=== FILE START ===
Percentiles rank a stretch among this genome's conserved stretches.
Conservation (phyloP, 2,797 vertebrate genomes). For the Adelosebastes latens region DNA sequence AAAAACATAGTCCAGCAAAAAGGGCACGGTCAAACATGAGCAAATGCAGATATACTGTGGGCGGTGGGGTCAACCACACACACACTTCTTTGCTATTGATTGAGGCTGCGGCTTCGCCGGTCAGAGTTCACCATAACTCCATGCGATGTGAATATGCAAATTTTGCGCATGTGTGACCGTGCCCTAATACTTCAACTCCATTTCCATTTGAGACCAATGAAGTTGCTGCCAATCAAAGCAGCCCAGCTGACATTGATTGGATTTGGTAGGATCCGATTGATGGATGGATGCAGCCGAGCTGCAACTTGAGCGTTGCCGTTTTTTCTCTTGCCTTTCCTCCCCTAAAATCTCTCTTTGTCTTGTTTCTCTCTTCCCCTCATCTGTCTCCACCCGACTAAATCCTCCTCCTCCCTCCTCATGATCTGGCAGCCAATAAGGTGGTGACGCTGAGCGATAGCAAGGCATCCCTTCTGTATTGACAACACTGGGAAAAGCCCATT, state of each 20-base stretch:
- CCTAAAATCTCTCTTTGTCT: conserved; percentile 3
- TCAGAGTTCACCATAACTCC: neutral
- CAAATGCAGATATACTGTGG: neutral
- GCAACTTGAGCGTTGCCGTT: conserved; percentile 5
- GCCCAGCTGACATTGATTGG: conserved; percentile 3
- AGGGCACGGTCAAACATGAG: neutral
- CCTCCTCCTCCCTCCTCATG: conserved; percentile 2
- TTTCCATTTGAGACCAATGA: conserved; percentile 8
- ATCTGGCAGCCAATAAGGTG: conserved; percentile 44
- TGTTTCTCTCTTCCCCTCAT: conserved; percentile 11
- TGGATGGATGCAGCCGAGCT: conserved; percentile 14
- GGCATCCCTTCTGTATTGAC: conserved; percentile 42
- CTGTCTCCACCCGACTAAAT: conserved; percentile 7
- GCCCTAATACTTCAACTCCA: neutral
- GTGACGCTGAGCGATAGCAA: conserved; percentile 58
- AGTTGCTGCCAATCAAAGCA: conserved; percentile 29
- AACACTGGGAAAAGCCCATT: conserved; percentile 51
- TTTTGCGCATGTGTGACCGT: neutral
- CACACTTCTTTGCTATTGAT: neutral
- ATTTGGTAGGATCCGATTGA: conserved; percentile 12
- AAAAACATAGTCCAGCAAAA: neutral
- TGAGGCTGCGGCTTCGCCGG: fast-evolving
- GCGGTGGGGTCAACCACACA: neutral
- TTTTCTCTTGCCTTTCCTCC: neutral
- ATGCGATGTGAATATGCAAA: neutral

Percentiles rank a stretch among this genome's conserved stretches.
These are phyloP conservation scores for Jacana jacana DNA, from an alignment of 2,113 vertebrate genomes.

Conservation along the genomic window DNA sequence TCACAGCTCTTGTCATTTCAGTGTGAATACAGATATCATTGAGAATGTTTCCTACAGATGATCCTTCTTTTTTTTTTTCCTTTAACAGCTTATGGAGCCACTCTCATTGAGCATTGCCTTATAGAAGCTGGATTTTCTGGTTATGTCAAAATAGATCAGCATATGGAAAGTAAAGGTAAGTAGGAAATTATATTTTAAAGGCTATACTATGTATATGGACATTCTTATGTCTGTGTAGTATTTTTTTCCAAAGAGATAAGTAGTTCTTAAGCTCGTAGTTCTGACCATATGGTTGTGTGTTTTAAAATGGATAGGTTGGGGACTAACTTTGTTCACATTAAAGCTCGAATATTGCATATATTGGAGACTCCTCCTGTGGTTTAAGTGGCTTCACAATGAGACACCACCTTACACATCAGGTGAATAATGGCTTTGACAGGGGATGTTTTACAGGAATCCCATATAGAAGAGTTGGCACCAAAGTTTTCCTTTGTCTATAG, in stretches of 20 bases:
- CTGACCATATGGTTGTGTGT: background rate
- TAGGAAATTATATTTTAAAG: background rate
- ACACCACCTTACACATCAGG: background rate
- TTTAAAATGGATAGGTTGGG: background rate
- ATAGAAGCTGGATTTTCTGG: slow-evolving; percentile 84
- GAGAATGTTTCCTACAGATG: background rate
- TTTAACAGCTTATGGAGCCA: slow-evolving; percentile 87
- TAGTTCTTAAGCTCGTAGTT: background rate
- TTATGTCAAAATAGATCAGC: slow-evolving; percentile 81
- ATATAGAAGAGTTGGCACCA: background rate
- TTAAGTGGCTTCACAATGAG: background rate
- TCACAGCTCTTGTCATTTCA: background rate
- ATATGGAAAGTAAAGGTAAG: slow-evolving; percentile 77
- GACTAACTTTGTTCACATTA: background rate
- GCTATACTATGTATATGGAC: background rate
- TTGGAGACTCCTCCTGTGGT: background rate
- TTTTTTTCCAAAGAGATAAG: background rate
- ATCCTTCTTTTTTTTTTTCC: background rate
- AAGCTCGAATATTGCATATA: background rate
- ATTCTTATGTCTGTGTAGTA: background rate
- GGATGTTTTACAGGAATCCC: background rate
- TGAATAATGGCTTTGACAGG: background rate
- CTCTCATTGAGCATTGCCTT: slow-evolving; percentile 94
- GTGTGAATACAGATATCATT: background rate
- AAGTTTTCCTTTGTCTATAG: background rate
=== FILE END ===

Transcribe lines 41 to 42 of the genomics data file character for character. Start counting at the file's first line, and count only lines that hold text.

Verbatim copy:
- TTAAGTGGCTTCACAATGAG: background rate
- TCACAGCTCTTGTCATTTCA: background rate